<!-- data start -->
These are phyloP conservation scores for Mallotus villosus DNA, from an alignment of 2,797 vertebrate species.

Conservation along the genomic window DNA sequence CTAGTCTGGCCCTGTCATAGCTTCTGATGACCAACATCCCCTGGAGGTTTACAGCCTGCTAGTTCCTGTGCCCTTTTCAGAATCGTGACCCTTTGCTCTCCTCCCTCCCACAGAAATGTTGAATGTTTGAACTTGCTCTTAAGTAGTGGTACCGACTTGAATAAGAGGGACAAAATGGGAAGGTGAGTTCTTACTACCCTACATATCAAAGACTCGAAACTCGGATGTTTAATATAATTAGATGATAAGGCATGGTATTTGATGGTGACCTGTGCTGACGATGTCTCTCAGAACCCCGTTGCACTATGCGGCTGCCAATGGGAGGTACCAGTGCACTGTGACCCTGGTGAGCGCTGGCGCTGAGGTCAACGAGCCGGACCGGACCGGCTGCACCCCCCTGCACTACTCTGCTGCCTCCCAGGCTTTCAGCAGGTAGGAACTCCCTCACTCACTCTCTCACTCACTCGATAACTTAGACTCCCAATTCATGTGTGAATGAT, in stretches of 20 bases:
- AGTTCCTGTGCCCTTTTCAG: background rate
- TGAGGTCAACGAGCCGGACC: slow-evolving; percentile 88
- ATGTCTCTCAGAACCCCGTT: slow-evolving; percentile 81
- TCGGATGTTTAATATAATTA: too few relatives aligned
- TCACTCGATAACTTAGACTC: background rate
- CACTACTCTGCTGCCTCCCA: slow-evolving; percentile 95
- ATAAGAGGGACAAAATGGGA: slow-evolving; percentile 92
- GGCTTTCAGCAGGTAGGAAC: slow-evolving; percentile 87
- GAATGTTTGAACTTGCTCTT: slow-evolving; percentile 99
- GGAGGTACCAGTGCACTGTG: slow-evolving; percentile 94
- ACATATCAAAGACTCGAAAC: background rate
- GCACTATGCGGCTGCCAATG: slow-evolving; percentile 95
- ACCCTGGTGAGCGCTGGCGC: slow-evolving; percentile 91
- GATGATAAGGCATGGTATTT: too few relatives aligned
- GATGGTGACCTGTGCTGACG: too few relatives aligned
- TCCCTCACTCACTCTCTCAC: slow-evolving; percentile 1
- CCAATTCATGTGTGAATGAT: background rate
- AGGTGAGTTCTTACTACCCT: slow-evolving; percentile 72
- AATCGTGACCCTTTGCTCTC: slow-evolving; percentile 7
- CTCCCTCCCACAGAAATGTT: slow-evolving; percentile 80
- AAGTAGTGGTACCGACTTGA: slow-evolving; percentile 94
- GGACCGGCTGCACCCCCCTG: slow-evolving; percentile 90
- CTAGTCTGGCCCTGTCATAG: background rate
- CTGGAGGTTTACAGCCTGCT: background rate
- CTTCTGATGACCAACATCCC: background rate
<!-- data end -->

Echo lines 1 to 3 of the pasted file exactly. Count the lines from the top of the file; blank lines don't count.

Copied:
These are phyloP conservation scores for Mallotus villosus DNA, from an alignment of 2,797 vertebrate species.

Conservation along the genomic window DNA sequence CTAGTCTGGCCCTGTCATAGCTTCTGATGACCAACATCCCCTGGAGGTTTACAGCCTGCTAGTTCCTGTGCCCTTTTCAGAATCGTGACCCTTTGCTCTCCTCCCTCCCACAGAAATGTTGAATGTTTGAACTTGCTCTTAAGTAGTGGTACCGACTTGAATAAGAGGGACAAAATGGGAAGGTGAGTTCTTACTACCCTACATATCAAAGACTCGAAACTCGGATGTTTAATATAATTAGATGATAAGGCATGGTATTTGATGGTGACCTGTGCTGACGATGTCTCTCAGAACCCCGTTGCACTATGCGGCTGCCAATGGGAGGTACCAGTGCACTGTGACCCTGGTGAGCGCTGGCGCTGAGGTCAACGAGCCGGACCGGACCGGCTGCACCCCCCTGCACTACTCTGCTGCCTCCCAGGCTTTCAGCAGGTAGGAACTCCCTCACTCACTCTCTCACTCACTCGATAACTTAGACTCCCAATTCATGTGTGAATGAT, in stretches of 20 bases:
- AGTTCCTGTGCCCTTTTCAG: background rate